GIMME SHELTER- Friend or foe? Historic status cuts two ways

Preservation Piedmont

Q: We just found out the old fixer-upper we bought is designated historic! Is that a good thing, or are we in big trouble?

A: It all depends on your plans for the property. One major problem has always been systematic, especially in residential neighborhoods. Homeowners were often assured by building code officials that they could tear down or renovate the property they just bought, only to find– when they apply for the permits– that the property is designated historic. The City sends notices to homeowners if they have historic properties, but the notices are often ignored, and sellers often don't reveal such designations to buyers. Fortunately, a new Virginia real estate law was past last year requiring sellers to disclose if the property is designated historic. Ideally, historic designations should also be noted in property deeds, but that is currently not the case.

If owners want to demolish, they have two options: appeal the designation to the Board of Architectural Review, and if that doesn't work, appeal to City Council. Of course, that's where preservationists step in. In trying to preserve the property, unfortunately, a confrontational situation can arise. An owner who's determined to demolish can put the property on the market, and if it doesn't sell in three months to a year, permission to demolish is granted.

Option B is to sit down with an organization like Preservation Piedmont and work things out. A common problem with historic renovation projects is finding someone who can do the work, as most contractors are unwilling to take them on. But Preservation Piedmont can find a contractor and help guide homeowners through the process of getting historic rehabilitation tax credits– even help with a loan.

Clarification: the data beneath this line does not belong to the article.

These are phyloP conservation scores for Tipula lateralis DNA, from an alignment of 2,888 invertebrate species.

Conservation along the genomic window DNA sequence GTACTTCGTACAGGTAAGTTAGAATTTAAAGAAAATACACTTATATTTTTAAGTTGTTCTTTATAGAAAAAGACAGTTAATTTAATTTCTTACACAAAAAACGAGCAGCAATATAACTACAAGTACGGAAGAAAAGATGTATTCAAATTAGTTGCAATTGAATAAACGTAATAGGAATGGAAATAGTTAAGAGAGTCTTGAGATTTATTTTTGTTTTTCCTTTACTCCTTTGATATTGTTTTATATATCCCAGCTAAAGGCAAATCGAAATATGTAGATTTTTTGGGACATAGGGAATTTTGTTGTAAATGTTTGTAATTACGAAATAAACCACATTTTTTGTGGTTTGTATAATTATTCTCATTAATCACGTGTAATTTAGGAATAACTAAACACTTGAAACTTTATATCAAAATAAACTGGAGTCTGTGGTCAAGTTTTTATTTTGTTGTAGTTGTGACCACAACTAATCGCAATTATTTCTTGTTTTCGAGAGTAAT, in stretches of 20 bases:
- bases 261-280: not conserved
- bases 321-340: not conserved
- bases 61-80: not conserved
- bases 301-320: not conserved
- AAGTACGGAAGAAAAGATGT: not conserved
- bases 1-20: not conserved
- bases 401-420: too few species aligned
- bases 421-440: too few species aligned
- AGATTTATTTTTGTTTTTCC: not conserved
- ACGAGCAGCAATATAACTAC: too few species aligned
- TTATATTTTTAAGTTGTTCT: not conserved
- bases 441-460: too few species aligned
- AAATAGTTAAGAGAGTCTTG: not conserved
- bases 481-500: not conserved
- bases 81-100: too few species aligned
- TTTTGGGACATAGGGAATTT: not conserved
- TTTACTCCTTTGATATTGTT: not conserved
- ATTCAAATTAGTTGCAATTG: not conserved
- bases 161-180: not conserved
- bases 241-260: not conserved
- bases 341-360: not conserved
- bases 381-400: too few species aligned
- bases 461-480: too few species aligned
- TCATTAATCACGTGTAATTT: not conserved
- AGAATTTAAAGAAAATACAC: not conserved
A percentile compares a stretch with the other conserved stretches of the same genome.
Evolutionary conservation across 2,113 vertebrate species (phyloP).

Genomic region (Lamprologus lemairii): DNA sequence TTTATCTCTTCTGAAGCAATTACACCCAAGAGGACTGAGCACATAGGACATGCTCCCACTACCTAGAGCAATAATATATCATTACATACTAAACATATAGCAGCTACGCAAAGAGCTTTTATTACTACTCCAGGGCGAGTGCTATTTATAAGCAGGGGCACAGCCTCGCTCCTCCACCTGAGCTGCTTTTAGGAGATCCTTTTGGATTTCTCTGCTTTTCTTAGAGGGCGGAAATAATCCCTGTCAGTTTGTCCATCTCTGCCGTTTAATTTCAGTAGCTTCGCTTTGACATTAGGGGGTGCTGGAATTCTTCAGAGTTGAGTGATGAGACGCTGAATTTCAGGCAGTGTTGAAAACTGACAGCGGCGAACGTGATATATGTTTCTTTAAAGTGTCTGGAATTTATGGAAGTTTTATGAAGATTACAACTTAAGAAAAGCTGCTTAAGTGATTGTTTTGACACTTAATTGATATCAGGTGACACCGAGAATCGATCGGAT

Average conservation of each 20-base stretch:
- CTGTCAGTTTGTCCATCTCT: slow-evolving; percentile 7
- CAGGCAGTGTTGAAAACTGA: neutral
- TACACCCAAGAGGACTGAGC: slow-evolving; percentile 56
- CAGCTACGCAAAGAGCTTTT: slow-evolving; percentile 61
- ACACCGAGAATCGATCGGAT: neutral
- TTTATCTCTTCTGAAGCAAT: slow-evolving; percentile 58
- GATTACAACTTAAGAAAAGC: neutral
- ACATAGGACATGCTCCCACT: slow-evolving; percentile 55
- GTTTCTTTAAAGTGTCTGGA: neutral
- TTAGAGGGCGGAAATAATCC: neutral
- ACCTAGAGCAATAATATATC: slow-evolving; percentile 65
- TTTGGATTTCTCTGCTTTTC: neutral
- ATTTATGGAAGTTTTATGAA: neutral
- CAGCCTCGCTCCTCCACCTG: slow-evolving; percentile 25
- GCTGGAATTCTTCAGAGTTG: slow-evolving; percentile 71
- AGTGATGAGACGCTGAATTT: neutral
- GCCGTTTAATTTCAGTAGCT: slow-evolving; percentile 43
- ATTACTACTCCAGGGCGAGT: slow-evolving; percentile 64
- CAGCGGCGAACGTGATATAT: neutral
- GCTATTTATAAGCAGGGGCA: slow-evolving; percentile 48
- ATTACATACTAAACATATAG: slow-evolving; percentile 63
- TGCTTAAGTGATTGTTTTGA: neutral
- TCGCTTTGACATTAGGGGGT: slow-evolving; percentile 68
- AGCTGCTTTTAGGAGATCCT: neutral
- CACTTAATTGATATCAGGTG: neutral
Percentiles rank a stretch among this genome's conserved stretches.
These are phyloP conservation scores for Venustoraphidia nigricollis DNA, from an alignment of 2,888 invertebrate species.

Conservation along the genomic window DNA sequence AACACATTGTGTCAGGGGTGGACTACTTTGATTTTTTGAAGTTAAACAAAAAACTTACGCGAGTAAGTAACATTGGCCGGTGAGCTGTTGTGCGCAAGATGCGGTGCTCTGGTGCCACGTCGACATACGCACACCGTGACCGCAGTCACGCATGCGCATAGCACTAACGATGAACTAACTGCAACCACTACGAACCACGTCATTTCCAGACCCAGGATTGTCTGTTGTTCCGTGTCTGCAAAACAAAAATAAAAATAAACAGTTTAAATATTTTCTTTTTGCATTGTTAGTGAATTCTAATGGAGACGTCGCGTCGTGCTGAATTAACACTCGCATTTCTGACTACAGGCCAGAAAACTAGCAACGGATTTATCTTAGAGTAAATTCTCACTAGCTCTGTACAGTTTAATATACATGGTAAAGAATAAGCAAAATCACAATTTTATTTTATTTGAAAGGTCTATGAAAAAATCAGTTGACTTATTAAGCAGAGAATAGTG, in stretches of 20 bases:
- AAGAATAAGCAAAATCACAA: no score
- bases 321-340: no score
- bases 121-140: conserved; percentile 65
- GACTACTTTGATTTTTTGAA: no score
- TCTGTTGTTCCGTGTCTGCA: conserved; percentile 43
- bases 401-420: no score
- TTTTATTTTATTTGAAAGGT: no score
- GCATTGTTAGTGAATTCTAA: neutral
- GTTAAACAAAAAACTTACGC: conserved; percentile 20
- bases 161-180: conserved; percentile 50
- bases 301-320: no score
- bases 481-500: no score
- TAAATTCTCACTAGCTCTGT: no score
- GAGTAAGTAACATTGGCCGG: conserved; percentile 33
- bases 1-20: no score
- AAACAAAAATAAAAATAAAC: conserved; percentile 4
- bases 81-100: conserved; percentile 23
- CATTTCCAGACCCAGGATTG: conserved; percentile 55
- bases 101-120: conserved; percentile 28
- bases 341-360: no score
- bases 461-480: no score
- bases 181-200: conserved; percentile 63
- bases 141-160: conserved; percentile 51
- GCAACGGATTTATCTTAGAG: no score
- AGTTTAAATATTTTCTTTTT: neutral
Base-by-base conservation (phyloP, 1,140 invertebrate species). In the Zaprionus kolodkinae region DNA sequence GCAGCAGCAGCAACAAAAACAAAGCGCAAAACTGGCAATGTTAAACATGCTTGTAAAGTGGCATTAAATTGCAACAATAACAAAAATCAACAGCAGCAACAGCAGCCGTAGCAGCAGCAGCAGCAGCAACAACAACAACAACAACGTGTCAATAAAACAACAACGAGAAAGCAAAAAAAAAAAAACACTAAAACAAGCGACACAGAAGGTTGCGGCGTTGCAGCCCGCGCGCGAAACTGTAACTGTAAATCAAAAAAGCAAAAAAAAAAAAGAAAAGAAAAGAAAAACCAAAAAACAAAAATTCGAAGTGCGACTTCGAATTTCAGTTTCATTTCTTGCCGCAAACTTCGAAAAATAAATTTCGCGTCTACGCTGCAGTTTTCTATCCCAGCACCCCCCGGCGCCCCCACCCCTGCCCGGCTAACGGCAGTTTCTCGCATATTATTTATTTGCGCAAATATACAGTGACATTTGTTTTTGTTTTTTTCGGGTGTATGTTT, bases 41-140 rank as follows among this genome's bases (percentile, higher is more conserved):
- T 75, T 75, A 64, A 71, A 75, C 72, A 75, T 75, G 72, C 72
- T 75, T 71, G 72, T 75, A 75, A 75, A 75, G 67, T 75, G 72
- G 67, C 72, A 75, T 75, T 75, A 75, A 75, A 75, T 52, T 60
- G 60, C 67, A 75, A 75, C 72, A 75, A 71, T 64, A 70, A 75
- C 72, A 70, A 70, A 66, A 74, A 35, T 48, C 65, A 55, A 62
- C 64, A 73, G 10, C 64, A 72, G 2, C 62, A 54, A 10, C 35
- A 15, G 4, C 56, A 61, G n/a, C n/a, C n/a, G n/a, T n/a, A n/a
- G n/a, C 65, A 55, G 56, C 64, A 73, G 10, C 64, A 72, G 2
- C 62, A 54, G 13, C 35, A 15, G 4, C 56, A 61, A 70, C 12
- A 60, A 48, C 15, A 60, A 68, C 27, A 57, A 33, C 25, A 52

Both federal and state tax credits are available. Federal credits are reserved for commercial properties, but state credits apply to commercial and residential properties. With state credits, 20 percent of renovation costs can be deducted from the homeowner's taxes. However, before construction begins. the Virginia Department of Historic Resources, which administers the credits, requires a thorough documentation of the property. Then the contractor needs submit his plans for review, and finally the finished product is reviewed before the credits are granted. 

For a simple explanation about how the credits work, check out the VDHR website at

Aaron Wunsch